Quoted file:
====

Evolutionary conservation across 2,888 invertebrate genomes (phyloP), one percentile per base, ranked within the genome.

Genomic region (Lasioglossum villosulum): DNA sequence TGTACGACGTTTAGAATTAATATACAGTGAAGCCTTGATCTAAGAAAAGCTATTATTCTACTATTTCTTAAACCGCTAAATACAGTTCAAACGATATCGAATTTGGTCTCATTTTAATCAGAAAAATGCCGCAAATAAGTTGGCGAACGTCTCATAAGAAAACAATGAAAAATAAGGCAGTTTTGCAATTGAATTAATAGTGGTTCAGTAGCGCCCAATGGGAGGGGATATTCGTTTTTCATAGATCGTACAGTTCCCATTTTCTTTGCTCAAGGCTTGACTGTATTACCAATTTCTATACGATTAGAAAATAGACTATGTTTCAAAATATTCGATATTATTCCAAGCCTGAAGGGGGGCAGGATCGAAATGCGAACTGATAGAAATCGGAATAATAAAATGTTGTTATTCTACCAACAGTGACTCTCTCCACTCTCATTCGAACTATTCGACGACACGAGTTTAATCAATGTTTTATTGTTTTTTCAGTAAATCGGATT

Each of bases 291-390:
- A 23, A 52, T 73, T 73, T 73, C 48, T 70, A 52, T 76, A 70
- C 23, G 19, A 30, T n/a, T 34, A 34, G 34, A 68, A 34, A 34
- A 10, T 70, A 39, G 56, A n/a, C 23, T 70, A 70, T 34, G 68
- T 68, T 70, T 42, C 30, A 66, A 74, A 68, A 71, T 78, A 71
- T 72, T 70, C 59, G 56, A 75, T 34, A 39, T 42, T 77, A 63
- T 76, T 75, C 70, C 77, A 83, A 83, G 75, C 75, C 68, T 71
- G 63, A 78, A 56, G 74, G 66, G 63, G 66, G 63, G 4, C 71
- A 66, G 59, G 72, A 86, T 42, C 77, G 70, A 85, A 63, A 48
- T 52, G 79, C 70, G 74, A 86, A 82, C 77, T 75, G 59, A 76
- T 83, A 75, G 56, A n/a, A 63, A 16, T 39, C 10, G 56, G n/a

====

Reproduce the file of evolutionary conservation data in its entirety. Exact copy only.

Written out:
Evolutionary conservation across 2,888 invertebrate genomes (phyloP), one percentile per base, ranked within the genome.

Genomic region (Lasioglossum villosulum): DNA sequence TGTACGACGTTTAGAATTAATATACAGTGAAGCCTTGATCTAAGAAAAGCTATTATTCTACTATTTCTTAAACCGCTAAATACAGTTCAAACGATATCGAATTTGGTCTCATTTTAATCAGAAAAATGCCGCAAATAAGTTGGCGAACGTCTCATAAGAAAACAATGAAAAATAAGGCAGTTTTGCAATTGAATTAATAGTGGTTCAGTAGCGCCCAATGGGAGGGGATATTCGTTTTTCATAGATCGTACAGTTCCCATTTTCTTTGCTCAAGGCTTGACTGTATTACCAATTTCTATACGATTAGAAAATAGACTATGTTTCAAAATATTCGATATTATTCCAAGCCTGAAGGGGGGCAGGATCGAAATGCGAACTGATAGAAATCGGAATAATAAAATGTTGTTATTCTACCAACAGTGACTCTCTCCACTCTCATTCGAACTATTCGACGACACGAGTTTAATCAATGTTTTATTGTTTTTTCAGTAAATCGGATT

Each of bases 291-390:
- A 23, A 52, T 73, T 73, T 73, C 48, T 70, A 52, T 76, A 70
- C 23, G 19, A 30, T n/a, T 34, A 34, G 34, A 68, A 34, A 34
- A 10, T 70, A 39, G 56, A n/a, C 23, T 70, A 70, T 34, G 68
- T 68, T 70, T 42, C 30, A 66, A 74, A 68, A 71, T 78, A 71
- T 72, T 70, C 59, G 56, A 75, T 34, A 39, T 42, T 77, A 63
- T 76, T 75, C 70, C 77, A 83, A 83, G 75, C 75, C 68, T 71
- G 63, A 78, A 56, G 74, G 66, G 63, G 66, G 63, G 4, C 71
- A 66, G 59, G 72, A 86, T 42, C 77, G 70, A 85, A 63, A 48
- T 52, G 79, C 70, G 74, A 86, A 82, C 77, T 75, G 59, A 76
- T 83, A 75, G 56, A n/a, A 63, A 16, T 39, C 10, G 56, G n/a